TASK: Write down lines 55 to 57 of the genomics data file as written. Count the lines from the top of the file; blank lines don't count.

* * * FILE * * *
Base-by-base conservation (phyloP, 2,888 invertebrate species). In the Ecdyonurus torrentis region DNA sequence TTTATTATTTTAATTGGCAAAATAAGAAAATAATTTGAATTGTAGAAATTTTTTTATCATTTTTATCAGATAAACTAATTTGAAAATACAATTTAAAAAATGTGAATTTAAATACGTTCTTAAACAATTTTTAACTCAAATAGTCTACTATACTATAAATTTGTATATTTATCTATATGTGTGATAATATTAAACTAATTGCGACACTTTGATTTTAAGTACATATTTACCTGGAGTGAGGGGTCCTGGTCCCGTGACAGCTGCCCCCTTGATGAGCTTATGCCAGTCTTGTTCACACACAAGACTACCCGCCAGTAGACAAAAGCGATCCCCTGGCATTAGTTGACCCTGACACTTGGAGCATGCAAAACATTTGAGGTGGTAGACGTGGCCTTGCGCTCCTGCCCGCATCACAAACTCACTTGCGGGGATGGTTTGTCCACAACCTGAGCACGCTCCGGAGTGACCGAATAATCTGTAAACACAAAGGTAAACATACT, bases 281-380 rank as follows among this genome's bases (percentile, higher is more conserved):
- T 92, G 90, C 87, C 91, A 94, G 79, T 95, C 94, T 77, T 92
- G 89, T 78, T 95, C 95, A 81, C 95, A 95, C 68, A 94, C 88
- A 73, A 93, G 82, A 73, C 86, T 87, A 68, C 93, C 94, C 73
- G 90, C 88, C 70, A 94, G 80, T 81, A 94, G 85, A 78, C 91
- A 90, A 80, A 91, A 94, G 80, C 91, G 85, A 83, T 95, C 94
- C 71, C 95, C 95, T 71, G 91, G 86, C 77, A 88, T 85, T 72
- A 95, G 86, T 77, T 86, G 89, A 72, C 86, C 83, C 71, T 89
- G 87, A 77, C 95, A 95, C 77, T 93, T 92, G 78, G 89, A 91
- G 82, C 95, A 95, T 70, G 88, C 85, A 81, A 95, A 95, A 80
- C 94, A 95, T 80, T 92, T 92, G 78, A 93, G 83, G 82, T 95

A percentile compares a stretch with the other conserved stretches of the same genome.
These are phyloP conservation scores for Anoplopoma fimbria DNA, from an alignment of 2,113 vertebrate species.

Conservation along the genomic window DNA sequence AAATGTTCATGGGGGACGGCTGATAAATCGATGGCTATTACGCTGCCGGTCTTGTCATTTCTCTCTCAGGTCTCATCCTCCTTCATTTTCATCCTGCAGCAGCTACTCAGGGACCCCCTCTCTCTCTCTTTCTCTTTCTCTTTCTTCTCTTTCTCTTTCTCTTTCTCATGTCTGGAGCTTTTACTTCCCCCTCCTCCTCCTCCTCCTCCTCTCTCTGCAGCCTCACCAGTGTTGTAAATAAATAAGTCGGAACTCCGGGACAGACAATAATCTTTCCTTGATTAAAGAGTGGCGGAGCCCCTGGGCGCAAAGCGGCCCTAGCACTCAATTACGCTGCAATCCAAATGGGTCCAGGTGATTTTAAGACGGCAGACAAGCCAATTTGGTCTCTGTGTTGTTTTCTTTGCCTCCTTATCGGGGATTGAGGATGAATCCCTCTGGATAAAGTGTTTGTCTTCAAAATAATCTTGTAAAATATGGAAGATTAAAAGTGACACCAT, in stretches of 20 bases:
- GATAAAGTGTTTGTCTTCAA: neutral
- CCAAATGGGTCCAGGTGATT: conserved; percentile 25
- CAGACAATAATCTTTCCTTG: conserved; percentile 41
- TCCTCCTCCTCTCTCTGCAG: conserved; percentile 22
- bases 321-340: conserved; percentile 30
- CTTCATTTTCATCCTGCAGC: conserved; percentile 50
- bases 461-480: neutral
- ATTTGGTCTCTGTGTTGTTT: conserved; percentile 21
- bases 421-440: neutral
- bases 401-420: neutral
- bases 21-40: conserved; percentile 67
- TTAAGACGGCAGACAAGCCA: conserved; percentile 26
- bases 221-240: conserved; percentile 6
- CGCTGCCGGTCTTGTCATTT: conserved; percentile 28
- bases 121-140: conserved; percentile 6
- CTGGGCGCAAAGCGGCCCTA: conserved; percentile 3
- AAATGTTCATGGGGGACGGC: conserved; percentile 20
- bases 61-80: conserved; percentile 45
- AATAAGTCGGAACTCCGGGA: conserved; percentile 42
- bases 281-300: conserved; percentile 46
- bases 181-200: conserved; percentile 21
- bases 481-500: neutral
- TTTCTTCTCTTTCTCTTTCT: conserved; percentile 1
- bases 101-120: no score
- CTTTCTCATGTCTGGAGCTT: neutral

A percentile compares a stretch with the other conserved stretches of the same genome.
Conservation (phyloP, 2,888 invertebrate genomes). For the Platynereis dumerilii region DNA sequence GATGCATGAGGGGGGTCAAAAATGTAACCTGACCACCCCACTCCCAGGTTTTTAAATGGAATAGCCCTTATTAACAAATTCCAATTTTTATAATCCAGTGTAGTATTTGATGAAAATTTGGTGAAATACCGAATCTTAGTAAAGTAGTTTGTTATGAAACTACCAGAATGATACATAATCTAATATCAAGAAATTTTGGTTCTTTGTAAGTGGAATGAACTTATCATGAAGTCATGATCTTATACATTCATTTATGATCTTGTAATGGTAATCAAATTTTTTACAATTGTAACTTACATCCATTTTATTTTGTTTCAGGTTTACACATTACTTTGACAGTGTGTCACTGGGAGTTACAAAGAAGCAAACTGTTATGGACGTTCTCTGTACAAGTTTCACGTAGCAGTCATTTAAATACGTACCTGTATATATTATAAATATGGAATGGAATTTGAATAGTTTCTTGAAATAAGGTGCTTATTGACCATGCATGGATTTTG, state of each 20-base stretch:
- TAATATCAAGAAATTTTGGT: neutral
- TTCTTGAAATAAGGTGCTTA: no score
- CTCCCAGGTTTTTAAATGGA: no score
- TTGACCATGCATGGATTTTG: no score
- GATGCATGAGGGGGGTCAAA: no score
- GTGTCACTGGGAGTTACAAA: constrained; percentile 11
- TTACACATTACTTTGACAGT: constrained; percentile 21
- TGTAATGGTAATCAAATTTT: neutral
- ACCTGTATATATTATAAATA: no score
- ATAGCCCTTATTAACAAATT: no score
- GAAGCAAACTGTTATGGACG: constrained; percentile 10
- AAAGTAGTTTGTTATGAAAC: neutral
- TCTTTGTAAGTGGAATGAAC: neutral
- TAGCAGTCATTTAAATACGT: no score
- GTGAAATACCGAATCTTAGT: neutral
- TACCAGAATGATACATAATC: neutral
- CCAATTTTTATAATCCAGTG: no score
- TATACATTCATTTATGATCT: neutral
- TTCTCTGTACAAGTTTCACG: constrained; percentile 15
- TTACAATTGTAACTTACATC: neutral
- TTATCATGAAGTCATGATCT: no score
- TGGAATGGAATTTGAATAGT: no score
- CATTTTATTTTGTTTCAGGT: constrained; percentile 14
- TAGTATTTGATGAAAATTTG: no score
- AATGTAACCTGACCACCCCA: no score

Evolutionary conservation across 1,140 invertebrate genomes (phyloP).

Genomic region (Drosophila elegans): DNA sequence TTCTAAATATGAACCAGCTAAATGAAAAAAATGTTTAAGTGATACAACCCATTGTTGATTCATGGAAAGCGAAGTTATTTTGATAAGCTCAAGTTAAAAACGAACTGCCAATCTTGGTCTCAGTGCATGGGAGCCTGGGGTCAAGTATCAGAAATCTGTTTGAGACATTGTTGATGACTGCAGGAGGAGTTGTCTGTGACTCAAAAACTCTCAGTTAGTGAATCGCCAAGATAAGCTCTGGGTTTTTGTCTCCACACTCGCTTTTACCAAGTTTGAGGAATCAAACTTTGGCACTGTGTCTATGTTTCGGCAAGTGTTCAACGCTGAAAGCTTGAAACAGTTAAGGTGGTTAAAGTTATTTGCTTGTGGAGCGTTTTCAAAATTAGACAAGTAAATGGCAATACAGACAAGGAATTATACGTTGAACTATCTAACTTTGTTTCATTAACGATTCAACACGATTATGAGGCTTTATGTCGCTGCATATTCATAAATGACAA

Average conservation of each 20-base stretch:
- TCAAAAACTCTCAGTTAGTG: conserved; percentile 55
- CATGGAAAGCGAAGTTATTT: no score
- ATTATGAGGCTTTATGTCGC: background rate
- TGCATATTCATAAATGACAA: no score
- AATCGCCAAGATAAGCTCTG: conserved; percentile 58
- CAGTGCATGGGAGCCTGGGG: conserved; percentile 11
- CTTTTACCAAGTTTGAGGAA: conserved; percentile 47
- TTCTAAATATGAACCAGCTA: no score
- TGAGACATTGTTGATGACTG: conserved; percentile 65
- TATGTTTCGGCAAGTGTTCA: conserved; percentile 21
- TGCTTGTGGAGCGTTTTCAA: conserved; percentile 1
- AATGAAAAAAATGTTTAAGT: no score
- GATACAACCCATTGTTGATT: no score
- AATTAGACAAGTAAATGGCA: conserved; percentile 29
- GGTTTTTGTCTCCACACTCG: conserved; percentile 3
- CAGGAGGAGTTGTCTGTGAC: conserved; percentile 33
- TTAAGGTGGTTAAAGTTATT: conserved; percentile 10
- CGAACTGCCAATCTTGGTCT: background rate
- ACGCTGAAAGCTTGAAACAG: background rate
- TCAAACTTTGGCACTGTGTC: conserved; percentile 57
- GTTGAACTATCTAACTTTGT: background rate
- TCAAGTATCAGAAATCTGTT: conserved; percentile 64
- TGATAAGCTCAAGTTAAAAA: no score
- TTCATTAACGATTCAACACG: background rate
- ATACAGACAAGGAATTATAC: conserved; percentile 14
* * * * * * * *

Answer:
- TAGCAGTCATTTAAATACGT: no score
- GTGAAATACCGAATCTTAGT: neutral
- TACCAGAATGATACATAATC: neutral